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Old 09-23-2014, 07:45 AM
 
1,998 posts, read 2,934,738 times
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I find this argument that "it is better to reduce accidents entirely" very unpersuasive, to the point where I don't think the people making it have really thought through the implications. Most accidents don't result in injury. They result in damage to cars. Of those that do result in injuries, many of those injuries are minor and don't require hospitalization. Others are more serious like whiplash, but still not nearly as bad as they could be. It's a subset of a subset of accidents--the most severe accidents--that lead to the worst injuries and deaths.
Those are the accidents we should worry about if we prioritize human life and reducing human misery over avoiding automobile damage. I would gladly accept 10 minor accidents if it meant getting rid of one severe accident.

I don't think the one study is enough to reach broad conclusions that on-street parking saves lives versus off-street parking. Yes, I agree more replications should be done, and I'd love to see more research on the topic. From what I've found, academics tend to consider it an under-researched issue. But with the data I've seen so far, there seems like at least a good chance that street parking might save lives in certain areas. That's enough for me to say we shouldn't go in with the presumption that on-street parking is worse and we certainly shouldn't say it should be banned, which was the argument from another poster that kicked off this whole discussion.
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Old 09-23-2014, 09:38 AM
 
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Originally Posted by stateofnature View Post
I think the second study could be true as well, but it doesn't make a good case for getting rid of street parking. The first study suggests that on-street parking makes crashes less SEVERE, which makes senses considering it tends to reduce traffic speed. The second study indicates that on-street parking makes crashes more LIKELY, which I might be able to believe..
I think there are much more reasonable and practical ways of lowering speeds than cluttering the sides of the road with parked cars.
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Old 09-23-2014, 09:41 AM
 
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Originally Posted by stateofnature View Post
I certainly would never say that we should have on-street parking everywhere. But I don't think the people who advocate for on-street parking NOWHERE have really thought through the risks that would entail.
Let me clarify. I don't have a problem with on-street parking if the road has been designed for it and is wide enough to accomodate street parking AND allow adequate clearance for simultaneous two-way traffic.
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Old 09-23-2014, 09:43 AM
 
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Originally Posted by stateofnature View Post
You can have two streets with the same speed limit but one has on-street parking and the other doesn't. The one with on-street parking is likely to have lower traffic speed because of the presence of the cars.
You could put a bunch of potholes in the road or just make the road gravel and get the same results. Does that make it desirable?
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Old 09-23-2014, 09:50 AM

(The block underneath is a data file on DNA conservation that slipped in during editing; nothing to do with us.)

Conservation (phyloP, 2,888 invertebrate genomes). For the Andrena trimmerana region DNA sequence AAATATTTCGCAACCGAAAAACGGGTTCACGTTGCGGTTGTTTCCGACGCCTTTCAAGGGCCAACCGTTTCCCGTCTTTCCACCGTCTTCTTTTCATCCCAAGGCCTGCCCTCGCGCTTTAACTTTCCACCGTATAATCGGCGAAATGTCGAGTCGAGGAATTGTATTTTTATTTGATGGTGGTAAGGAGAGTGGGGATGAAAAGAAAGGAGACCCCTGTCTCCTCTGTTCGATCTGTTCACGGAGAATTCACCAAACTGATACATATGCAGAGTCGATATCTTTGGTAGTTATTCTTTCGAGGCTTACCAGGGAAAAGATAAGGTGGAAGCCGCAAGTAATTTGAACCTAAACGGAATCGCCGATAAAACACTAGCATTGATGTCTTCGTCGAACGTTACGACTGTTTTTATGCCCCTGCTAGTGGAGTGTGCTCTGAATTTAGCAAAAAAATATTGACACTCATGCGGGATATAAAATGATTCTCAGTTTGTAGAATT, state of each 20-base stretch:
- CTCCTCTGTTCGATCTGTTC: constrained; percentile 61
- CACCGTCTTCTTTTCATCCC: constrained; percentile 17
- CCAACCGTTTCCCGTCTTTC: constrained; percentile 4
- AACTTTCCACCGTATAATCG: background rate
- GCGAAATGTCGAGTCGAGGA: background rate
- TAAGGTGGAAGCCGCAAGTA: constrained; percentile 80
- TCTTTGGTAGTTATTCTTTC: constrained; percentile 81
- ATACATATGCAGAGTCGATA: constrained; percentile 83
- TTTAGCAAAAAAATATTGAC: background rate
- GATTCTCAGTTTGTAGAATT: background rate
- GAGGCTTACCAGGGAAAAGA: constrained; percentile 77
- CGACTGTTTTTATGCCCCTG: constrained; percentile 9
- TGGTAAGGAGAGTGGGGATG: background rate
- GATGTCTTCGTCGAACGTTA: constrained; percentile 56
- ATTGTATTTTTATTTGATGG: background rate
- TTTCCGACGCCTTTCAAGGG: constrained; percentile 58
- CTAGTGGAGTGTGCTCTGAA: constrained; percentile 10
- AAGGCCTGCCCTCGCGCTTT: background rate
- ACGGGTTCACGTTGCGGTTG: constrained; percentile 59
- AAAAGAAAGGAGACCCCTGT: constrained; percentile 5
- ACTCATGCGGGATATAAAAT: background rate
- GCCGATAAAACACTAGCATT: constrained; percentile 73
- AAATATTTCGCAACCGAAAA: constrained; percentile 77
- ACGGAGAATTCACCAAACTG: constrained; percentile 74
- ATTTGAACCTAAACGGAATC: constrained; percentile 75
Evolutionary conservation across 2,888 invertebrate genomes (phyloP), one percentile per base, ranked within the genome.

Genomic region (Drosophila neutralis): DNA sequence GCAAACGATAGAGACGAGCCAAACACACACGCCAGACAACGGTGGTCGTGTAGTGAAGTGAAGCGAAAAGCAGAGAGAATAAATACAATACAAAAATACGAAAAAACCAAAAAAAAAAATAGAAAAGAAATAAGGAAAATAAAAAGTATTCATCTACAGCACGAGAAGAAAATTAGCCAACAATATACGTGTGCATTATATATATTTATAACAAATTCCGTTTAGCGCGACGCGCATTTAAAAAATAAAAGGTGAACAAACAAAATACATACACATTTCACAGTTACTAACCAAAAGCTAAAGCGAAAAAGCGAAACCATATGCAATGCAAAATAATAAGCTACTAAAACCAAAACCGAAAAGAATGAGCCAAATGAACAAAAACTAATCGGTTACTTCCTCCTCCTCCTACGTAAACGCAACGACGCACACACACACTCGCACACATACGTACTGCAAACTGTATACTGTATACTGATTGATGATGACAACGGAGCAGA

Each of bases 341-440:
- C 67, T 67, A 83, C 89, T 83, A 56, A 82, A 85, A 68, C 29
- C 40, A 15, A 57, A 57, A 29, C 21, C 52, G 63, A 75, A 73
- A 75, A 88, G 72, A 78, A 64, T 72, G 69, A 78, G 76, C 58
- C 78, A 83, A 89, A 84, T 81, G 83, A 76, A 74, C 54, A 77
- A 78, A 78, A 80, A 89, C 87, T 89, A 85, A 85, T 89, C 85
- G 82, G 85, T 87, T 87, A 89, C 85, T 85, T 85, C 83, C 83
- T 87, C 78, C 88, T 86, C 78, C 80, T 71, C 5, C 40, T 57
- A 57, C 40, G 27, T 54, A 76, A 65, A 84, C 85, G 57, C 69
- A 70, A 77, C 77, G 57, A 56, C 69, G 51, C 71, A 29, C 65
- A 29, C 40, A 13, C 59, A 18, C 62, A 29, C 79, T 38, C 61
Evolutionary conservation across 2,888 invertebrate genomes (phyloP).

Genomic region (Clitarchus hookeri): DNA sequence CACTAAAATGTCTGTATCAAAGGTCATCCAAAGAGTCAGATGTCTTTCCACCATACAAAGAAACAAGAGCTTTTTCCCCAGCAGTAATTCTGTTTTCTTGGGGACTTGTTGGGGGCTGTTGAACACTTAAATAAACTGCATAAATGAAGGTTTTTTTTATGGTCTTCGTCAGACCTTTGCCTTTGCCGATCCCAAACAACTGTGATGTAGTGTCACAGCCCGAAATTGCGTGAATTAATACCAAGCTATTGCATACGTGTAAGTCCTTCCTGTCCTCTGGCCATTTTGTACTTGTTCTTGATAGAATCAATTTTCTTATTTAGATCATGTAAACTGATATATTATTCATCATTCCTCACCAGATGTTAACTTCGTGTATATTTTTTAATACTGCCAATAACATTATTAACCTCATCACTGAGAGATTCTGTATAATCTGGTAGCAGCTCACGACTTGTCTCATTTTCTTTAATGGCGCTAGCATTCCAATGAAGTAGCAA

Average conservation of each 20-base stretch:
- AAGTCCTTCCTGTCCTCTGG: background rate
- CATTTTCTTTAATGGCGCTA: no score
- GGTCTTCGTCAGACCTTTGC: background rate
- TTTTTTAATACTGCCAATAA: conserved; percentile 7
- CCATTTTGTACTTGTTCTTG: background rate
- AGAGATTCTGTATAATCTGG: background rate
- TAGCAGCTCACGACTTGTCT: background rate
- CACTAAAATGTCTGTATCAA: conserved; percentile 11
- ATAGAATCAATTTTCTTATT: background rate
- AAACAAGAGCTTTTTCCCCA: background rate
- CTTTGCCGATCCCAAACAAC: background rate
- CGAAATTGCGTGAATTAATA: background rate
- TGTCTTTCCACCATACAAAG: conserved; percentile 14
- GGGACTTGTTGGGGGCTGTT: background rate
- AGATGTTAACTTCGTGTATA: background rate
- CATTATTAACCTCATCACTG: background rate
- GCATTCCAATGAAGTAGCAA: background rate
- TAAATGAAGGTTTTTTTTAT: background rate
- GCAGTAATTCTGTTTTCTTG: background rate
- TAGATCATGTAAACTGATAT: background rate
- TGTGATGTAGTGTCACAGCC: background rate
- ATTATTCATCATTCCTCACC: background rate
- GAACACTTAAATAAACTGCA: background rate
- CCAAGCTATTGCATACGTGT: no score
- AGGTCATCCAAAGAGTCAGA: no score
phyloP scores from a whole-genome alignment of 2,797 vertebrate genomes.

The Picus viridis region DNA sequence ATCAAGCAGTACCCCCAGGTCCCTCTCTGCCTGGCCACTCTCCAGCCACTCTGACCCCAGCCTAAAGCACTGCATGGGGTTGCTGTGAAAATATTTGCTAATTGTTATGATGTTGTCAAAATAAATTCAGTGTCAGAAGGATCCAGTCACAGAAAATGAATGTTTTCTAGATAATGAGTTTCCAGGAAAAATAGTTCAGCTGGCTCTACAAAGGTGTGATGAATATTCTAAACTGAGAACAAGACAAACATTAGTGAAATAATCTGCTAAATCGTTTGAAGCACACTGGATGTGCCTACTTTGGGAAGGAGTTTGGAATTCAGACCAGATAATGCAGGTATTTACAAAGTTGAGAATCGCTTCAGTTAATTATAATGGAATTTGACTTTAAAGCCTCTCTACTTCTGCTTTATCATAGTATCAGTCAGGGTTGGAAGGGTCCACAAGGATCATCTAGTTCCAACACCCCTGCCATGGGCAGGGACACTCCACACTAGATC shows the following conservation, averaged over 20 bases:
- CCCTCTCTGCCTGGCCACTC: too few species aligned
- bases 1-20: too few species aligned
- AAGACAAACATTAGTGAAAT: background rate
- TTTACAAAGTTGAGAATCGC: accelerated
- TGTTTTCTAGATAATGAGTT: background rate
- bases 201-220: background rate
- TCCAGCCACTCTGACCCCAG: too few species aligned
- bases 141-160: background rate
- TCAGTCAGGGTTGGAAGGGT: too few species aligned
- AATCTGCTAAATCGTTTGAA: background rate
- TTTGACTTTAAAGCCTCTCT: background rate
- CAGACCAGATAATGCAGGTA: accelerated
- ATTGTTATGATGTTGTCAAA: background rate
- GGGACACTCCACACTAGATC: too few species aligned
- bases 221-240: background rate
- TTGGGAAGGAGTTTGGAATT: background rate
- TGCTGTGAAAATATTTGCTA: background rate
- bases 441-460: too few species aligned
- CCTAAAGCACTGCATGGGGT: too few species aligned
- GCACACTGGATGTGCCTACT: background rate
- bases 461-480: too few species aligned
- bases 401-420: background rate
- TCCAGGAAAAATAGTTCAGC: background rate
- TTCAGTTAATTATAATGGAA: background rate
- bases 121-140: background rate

Location: Oak Park, IL
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Originally Posted by oceangaia View Post
You could put a bunch of potholes in the road or just make the road gravel and get the same results. Does that make it desirable?
Sometimes it does. I know of back roads in Massachusetts and New Hampshire where the residents prefer that the municipality let the road deteriorate to the point that through traffic avoids it.

My residential street is slightly wider (by about 3-4 feet) than parallel residential streets so it tends to have significantly more and faster traffic than those other streets. (All streets around here have parallel parking). I would love to have speed bumps, a road diet, or cameras to slow down traffic so my kids are less at risk from being hit by 40 mph cars (25 mph speed limits).

Sometimes maximizing the rate and flow of traffic is not the ultimate goal.
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Old 09-23-2014, 09:55 AM
 
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Originally Posted by oceangaia View Post
I think there are much more reasonable and practical ways of lowering speeds than cluttering the sides of the road with parked cars.
Such as? Street parking also has the added benefit of giving more places to park so you have to factor that in as well.

Potholes and gravel roads obviously lead to other problems with car maintenance that street parking doesn't, so they're not analogous.
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Old 09-23-2014, 10:01 AM
 
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Originally Posted by nei View Post
This is a similar example to what I was describing



when two cars approach, there's little space, so cars have to sow down and get to the side as much as possible .
In your pic, that is a street that is designed for on street parking. The spaces are clearly marked and there is a full lane width on the side on which they are parked. What I oppose is the case where both sides would be like the right side in your pic, with cars parked on both sides, leaving too little room for cars to safely travel in each direction at the same time and resulting in cars riding in the center straddling the double yellow line.
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Old 09-23-2014, 10:02 AM
 
Location: Pittsburgh, PA (Morningside)
12,436 posts, read 11,937,287 times
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Originally Posted by im_a_lawyer View Post
The point was that Houston didn't plan for their growth properly so that's why the traffic is so bad. No matter how many roads you build, car traffic just doesn't scale. Good luck having 10 million cars going to work at the same time...
The point needs to be made that while Houston is often called a "city without zoning" it actually only lacks zoning which separates uses (apartments, single-family housing, industry, retail, etc). It still has some of the most damaging parts of zoning if you care about dense urban development - parking minimums and minimum setbacks.